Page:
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Has anyone got this universal analog output circuit to work?

Harald Kapp

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I'm not familiar with the circuit you reference, but it looks reasonable to me.
Can you specify more detailed what you "can't get it to work"?
Do you get any output at all?
If yes: what is the expected output vs. the measured output?
In which environment is the circuit expected to operate (what supply voltages, what load resistance/burden)?

See also this thread: https://www.electronicspoint.com/0-5v-4-20ma-t243919.html

Regards,
Harald
 

leeb_965

Feb 5, 2012
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Thing is I dont know the typical changes in resistance so I randomly altered the gauge resistances on the simulation. I dont really know much about this stuff and Im not really sure what to expect at the output. Should there be only a current at the output or will there be a voltage as well?

I also found:

https://www.electronicspoint.com/atta...ge-current.gif

but Im not sure what the wires are for going through the center of the 1st op-amp.
 

Harald Kapp

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O.K.
first: randomly altering values seldom does any good. Try to understand the circuit first. And on basic thing: Except under very rare circumstances (like superconductors) whenever there is a current, there is also a voltage. A current at the output can onlky flow if you add apath (ressitor) between the two output pins. Without load, there is no way for a current to flow and the circuit will just output max. voltage.

So which resistor did you change? In the schematic there is no resistor labeled gauge.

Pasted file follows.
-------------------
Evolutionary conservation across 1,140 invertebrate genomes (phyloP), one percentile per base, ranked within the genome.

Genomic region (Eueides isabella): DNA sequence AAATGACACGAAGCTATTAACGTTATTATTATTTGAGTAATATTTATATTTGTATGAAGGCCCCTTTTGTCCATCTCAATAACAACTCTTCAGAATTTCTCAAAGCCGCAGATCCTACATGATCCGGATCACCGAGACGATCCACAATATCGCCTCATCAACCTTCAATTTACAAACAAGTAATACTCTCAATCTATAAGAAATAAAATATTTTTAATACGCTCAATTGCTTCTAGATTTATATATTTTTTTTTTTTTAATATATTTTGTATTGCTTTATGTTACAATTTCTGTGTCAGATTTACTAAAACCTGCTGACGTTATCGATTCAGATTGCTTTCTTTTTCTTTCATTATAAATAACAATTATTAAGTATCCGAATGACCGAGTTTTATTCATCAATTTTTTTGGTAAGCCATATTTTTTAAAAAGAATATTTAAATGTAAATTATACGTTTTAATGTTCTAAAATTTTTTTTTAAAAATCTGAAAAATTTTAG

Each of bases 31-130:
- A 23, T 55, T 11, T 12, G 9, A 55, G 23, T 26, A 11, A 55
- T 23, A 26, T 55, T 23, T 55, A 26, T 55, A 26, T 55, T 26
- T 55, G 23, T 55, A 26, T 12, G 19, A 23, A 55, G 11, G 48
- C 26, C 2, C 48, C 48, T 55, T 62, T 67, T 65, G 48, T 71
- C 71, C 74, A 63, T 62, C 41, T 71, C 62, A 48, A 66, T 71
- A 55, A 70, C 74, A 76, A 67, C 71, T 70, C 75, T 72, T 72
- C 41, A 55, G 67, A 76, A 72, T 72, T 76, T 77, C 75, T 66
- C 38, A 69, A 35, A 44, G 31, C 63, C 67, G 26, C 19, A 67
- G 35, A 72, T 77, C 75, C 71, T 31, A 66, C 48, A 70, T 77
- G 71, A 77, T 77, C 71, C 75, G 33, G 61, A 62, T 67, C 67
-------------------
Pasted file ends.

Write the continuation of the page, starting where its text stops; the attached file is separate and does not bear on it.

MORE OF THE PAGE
Also which wires "going through the center of the 1st OpAmp" are you talking about? I can't see any wires going through the OpAmp. Are we talking about the same schematic?

I recommedn you build the circuit on a breadboard, then you can experiment.

Harald
 

leeb_965

Feb 5, 2012
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Yeah I found another but Im wondering if the vertical wire through the middle of the 1st opamp is part of it. What kind of voltages am I expecting at the output. I put in a volt at the input and got out 4mA but about 11 volts also.
 

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jackorocko

Apr 4, 2010
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It is not just a random vertical wire. It is the power to the IC containing the op-amps. It is a given to know that an op-amp needs power to work.


edit: look at the schematic you posted a link to. It states "1/2 lm358". This is a double op-amp IC package, so they only show power connecting to one half of the LM358, the other one half of the IC is powered by from the same source. Checkout the datahseet if you need a clearer understanding of the pin-out.
 
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rashid_s

Aug 18, 2023
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Hi all.

Tell me, is it possible to put MOSFET transistors instead of jumpers to switch operating modes?
 

Alec_t

Jul 7, 2015
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Welcome to maker.pro, rashid_s!
Did you notice this thread is 11 years old?? Better to start your own thread if you expect answers.
 

danadak

Feb 19, 2021
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Circuit looks OK. Here I change Rloop from 10 ohms to 1K ohm, two case, V4 = 0 and
V4 =5

1692367115922.png


1692367235520.png


In First case, V4 = 0, 4 mA stays well regulated over large Rloop change from 10 to 1000 ohms.

Second case V4 = 5V, at Rloop ~= 380 ohms the 20 mA falls out of regulation.

Note both cases Vsupply opamps = 12V. When OpAmp power = 7V circuit unusable for 20 mA
case, but 4 mA case looks good. However the circuit not usable if you wanted that high an Rloop,
1K (wiring long run resistance from sensor to destination, eg. processor or whatever) and 20 mA
for the max sensor V.

Yeah I found another but Im wondering if the vertical wire through the middle of the 1st opamp is part of it. What kind of voltages am I expecting at the output. I put in a volt at the input and got out 4mA but about 11 volts also.

This is a current loop, so changes in Rload should keep the current the same, but as
Rload changes the V also changes. Thats to be expected. V = I (constant) x Rload(variable).

Note I made an assumption your sensor input, V4, ranges from 0 - 5V to generate 4 - 20 mA.


Regards, Dana.
 
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